When a delegation of the Pakistani journalists visited the old High Court complex in Srinagar during Mufti Mohammad Sayeed’s first term as Chief Minister, the slogans at the premises included “Yehan kya chalega: Nizaam-e-Mustafa”.

During his cross-examination by advocate Sheikh Shakeel Ahmad, in the HCBA’s contempt case against the Kot Bhalwal Jail Superintendent Mirza Saleem Beg on 7 April, 2010, Qayoom said audaciously in the court of Justice Mohammad Yaqoob Mir that he didn’t consider himself as an Indian citizen. According to a report in a local newspaper, he also asserted that he did not believe in the Indian Constitution.

Notwithstanding hundreds of such statements and demonstrations, no government disputed Qayoom or his colleagues’ credentials as licensed legal practitioners. Until today, the government has never banned either the APHC or the HCBA. 







Mian Abdul Qayoom

Russia: Kremlin critic Navalny given new nine-year sentence, lawyers arrested


Jailed Kremlin critic Alexei Navalny was sentenced to nine years in prison after a Russian court found him guilty of large-scale fraud and contempt of court on Tuesday, and police detained both of his lawyers immediately after the hearing.

Navalny was already serving a two-and-a-half year sentence at a prison camp east of Moscow for parole violations related to charges that he says were fabricated to thwart his political ambitions. His current sentence will be incorporated in the one handed down on Tuesday, his lawyers said.

After his sentence was pronounced, Navalny reacted on Twitter: “I want to say: the best support for me and other political prisoners is not sympathy and kind words, but actions. Any activity against the deceitful and thievish Putin’s regime. Any opposition to these war criminals.”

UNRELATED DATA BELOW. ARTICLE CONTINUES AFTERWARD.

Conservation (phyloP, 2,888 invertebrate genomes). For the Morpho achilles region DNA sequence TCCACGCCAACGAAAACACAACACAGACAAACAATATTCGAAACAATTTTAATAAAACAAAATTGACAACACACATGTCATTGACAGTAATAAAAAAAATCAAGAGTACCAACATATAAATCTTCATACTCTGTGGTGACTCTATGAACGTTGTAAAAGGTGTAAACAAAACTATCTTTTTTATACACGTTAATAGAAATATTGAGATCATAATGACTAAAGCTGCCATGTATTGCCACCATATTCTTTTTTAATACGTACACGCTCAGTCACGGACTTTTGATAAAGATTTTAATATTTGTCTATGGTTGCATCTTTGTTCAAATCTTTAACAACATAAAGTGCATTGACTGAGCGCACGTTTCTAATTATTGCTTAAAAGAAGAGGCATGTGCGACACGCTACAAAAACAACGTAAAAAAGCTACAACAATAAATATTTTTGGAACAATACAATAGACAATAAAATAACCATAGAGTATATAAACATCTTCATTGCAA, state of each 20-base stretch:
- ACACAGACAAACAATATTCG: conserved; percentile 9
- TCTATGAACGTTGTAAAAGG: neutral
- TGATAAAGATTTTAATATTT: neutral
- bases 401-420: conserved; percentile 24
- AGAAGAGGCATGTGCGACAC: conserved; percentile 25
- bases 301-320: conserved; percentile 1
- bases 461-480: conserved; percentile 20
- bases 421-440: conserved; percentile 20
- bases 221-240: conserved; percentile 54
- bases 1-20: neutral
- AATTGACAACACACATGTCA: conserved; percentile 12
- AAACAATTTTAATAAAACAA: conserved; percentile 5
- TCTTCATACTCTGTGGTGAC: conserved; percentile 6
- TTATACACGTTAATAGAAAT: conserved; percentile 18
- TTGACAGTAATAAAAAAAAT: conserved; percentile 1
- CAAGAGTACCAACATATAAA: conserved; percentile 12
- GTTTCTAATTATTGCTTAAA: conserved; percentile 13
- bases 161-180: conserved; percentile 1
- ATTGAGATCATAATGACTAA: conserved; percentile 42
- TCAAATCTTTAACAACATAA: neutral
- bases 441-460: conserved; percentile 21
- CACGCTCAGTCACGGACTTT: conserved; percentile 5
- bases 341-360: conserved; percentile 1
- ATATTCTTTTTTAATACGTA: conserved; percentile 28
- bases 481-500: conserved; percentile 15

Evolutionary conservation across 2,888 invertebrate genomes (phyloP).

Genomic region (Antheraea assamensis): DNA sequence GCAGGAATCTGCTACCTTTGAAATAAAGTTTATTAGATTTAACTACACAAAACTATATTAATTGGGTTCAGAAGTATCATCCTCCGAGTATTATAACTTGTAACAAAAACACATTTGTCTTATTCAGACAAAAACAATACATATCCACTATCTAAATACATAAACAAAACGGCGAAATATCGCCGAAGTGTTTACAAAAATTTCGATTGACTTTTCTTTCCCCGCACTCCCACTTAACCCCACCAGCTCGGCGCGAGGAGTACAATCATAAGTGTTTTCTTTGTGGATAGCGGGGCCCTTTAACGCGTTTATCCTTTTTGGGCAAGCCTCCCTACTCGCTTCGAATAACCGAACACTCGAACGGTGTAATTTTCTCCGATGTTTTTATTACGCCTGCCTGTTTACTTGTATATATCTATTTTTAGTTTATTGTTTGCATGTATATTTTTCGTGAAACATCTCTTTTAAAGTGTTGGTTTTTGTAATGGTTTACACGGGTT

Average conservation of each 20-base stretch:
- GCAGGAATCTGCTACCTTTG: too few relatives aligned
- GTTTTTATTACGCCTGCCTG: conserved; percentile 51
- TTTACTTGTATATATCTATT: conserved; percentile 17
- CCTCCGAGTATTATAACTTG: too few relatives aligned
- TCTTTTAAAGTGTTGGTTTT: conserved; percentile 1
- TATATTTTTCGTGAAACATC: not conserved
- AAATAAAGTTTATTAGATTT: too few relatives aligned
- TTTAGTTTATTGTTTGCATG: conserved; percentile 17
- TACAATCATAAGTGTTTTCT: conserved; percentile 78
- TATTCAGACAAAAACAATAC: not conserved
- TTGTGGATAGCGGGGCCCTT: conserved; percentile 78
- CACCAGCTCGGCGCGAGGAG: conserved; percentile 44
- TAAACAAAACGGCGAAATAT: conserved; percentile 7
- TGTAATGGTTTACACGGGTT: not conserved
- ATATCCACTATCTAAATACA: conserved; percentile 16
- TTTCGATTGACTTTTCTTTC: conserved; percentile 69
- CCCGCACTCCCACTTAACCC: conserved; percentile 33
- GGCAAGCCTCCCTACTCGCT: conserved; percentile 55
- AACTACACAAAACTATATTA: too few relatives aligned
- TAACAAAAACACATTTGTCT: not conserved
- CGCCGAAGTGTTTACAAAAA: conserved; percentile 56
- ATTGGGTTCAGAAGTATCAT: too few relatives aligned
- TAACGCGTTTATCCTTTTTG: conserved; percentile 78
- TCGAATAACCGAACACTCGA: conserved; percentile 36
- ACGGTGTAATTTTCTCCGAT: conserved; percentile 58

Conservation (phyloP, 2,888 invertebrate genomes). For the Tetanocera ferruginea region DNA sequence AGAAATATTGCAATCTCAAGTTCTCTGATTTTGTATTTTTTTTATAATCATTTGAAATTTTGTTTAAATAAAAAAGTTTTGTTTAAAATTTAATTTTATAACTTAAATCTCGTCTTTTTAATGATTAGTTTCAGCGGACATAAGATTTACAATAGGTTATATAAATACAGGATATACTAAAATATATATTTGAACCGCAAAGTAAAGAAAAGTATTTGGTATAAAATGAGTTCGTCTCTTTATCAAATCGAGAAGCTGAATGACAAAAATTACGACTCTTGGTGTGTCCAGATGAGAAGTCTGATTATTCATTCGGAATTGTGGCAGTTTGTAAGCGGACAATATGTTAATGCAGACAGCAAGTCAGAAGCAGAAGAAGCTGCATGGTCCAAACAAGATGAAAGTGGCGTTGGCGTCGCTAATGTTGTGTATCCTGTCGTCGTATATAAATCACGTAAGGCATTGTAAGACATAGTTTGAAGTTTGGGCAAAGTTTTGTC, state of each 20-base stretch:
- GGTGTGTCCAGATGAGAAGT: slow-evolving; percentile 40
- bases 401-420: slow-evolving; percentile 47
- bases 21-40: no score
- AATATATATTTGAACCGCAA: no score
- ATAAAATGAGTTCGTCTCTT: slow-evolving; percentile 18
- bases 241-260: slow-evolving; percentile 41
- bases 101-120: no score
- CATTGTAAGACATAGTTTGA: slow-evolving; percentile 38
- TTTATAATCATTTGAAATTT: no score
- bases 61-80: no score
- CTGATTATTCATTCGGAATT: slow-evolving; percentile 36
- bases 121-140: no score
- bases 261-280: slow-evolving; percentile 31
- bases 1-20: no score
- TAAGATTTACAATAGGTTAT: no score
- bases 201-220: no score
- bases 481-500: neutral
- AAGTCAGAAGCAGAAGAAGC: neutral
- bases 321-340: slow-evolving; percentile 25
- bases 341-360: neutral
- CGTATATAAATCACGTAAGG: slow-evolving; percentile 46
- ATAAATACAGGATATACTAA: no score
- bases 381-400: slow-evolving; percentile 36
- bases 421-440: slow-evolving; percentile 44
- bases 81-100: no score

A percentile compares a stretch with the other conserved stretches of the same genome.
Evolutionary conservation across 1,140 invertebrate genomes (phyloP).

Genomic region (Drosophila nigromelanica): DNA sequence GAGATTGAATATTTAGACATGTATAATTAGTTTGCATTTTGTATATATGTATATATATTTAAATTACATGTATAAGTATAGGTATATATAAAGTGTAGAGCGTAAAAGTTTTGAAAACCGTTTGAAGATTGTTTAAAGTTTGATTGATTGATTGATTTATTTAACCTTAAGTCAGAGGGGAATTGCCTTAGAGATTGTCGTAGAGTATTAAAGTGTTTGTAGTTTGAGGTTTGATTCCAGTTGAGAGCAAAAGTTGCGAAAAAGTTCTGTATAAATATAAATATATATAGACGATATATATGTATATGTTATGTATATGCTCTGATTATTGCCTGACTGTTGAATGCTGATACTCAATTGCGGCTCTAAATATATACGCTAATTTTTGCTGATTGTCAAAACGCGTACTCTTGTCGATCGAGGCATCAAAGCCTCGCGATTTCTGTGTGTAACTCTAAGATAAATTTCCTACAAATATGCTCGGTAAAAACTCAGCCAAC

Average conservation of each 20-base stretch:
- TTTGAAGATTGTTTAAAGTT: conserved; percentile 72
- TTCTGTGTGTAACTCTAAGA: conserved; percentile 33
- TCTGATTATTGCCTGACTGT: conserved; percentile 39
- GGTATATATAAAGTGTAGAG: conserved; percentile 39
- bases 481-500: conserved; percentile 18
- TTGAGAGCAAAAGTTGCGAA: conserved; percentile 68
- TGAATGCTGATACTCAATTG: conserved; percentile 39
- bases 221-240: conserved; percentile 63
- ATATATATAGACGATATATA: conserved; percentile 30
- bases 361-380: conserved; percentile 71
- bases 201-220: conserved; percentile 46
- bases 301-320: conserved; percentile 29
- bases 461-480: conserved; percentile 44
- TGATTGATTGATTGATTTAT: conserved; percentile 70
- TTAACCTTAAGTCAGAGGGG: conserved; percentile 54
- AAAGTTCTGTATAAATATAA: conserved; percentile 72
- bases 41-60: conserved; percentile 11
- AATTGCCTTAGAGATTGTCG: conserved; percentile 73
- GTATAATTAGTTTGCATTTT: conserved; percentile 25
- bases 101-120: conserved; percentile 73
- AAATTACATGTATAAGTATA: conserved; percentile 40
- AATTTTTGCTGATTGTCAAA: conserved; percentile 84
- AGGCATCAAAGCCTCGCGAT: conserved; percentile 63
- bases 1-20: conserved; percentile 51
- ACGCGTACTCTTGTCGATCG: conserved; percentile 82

Navalny was jailed last year when he returned to Russia after receiving medical treatment in Germany following an attack with a Soviet-era nerve toxin during a visit to Siberia in 2020. Navalny blamed President Vladimir Putin for the attack.

The Kremlin said it had seen no evidence that Navalny was poisoned and denied any Russian role if he was.




Belarus: Another Critic Detained in Belarus on Undisclosed Charges


Tatiana Kouzina at a conference in 2019.

Authorities’ Treatment of Tatiana Kouzina Highlights Efforts to Muzzle, Disempower Lawyers

On July 8, a court in Minsk ordered Tatiana Kouzina, a prominent Belarusian researcher and policy analyst, be held in pretrial custody for two months.  

Security officials detained Kuzina at the Minsk airport on June 28, as she was going through passport control for her Georgia-bound flight. Her family had no information about her whereabouts until the next morning, when a law enforcement officer called to inform them Kouzina was being held at the city’s Okrestina detention center “as a suspect in a criminal investigation.” Kouzina’s lawyer saw her there later that day but was unable to clarify the nature of the investigation. After a court approved ten days’ detention, Kouzina was moved to Minsk’s remand prison, where she has remained since.

By now, Kouzina’s lawyer knows the charges against her, but he cannot disclose them because he was required to sign a nondisclosure agreement.

This may sound absurd, but it is typical in politically motivated criminal cases in Belarus. Courts hold hearings behind closed doors and force lawyers to sign nondisclosure agreements, prohibiting them from commenting on all matters related to the case, including the actual charges.

Since mass peaceful protests began last summer, authorities have jailed hundreds on politically motivated charges, with blatant disregard for their rights to liberty, to legal counsel, and a fair trial. Law enforcement took people into custody and interrogated them for hours without letting them contact their lawyers. Belarusian lawyers also reported that authorities prevented them from speaking to their clients confidentially and filmed their meetings with clients, sharing the footage with state-sponsored media outlets.

Lawyers who work on politically motivated cases face harassment and intimidation by the authorities. They are also targeted with criminal charges and biased inspections by the Qualification Commission on Advocacy Issues. At least 17 lawyers have been disbarred since October 2020, in retaliation for speaking out against human rights abuses, joining collective letters and petitions, and refusing to sign broad and vague nondisclosure agreements. The May 2021 amendments to the Law on Bar and Advocates stripped Belarusian lawyers of the last pretense that the state would respect their independence.






https://www.defenders.by/buro_indviv (BELARUSIAN)